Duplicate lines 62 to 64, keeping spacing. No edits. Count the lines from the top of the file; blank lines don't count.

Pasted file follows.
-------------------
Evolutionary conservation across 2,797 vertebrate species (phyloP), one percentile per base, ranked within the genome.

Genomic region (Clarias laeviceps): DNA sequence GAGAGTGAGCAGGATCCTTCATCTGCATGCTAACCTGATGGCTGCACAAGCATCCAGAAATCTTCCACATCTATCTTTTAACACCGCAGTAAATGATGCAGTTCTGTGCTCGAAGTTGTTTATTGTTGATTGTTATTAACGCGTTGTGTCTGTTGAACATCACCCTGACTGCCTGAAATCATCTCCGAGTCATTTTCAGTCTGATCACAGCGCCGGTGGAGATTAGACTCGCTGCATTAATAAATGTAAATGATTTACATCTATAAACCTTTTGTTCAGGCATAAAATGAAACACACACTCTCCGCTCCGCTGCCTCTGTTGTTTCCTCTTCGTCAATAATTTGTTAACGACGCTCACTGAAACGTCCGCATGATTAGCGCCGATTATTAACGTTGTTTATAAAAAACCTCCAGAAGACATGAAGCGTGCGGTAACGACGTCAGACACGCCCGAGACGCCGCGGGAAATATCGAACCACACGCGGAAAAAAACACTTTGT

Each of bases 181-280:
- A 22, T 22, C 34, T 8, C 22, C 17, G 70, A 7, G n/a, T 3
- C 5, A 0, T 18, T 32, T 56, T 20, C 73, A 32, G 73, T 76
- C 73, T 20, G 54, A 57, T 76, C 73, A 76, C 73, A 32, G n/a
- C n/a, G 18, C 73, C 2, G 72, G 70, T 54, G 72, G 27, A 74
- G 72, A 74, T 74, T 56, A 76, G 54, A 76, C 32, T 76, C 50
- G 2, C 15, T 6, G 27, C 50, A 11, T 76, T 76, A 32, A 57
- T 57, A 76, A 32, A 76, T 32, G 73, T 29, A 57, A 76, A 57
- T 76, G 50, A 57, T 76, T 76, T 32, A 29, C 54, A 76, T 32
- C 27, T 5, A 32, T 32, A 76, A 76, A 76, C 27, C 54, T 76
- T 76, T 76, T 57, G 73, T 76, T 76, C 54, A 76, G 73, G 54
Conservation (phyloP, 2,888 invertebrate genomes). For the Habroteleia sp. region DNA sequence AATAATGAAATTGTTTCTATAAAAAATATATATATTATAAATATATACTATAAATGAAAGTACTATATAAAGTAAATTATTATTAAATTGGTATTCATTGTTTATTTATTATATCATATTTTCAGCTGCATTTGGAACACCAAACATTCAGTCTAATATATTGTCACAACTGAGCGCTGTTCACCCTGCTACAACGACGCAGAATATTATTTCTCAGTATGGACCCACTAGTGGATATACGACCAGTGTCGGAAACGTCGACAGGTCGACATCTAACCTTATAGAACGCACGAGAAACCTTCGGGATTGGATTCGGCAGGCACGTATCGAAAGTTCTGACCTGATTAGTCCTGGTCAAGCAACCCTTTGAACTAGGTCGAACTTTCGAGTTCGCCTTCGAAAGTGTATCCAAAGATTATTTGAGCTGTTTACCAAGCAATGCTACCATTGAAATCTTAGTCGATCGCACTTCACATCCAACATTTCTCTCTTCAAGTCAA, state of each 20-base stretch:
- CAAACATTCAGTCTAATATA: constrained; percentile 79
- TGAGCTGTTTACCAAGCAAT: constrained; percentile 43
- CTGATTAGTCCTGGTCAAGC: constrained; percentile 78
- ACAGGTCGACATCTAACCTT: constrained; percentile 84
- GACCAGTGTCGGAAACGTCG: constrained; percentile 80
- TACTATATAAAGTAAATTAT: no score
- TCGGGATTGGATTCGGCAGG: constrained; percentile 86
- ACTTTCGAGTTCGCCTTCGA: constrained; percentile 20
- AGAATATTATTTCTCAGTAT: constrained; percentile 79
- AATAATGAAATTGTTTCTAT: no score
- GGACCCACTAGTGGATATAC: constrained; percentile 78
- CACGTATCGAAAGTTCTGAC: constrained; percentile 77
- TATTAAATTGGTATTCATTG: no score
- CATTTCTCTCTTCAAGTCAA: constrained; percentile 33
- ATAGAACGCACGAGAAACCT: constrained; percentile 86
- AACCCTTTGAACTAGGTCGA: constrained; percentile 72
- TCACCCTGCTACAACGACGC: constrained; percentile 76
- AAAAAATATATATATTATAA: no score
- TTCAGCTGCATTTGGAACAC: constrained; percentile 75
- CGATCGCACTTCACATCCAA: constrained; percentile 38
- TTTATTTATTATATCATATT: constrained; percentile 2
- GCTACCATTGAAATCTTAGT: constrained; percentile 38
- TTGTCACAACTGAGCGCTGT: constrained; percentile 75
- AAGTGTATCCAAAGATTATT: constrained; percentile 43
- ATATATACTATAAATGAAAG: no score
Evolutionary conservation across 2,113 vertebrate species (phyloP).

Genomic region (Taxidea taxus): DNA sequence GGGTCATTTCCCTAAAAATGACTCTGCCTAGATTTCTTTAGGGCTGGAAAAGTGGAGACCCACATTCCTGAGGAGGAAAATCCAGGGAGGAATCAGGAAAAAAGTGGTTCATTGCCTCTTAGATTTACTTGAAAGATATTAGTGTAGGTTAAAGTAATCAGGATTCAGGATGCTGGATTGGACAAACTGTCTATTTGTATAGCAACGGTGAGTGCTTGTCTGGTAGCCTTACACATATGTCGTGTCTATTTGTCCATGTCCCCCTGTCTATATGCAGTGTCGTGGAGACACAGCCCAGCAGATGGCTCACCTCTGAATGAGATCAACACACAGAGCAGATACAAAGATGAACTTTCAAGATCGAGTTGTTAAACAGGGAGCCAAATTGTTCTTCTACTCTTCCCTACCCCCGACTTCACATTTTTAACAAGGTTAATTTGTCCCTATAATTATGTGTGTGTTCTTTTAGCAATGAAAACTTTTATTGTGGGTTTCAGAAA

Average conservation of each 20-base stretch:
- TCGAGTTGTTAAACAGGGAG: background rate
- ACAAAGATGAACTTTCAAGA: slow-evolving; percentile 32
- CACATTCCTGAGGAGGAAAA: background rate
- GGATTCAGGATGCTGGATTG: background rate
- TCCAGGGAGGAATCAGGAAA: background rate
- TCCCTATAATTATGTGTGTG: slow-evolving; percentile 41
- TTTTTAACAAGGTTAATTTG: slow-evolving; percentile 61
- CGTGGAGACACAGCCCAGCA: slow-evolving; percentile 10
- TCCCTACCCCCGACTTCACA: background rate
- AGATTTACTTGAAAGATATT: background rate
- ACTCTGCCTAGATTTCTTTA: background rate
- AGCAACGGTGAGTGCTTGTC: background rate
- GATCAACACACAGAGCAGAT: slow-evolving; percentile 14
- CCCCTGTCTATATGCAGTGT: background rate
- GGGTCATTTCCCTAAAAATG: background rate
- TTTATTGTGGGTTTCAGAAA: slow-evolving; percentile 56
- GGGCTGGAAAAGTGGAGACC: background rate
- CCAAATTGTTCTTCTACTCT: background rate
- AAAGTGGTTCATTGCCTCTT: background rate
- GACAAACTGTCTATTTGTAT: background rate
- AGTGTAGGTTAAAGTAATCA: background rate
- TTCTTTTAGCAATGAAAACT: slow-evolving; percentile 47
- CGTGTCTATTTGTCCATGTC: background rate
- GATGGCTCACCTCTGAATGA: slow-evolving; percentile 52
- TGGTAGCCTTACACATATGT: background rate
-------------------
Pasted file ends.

- GACAAACTGTCTATTTGTAT: background rate
- AGTGTAGGTTAAAGTAATCA: background rate
- TTCTTTTAGCAATGAAAACT: slow-evolving; percentile 47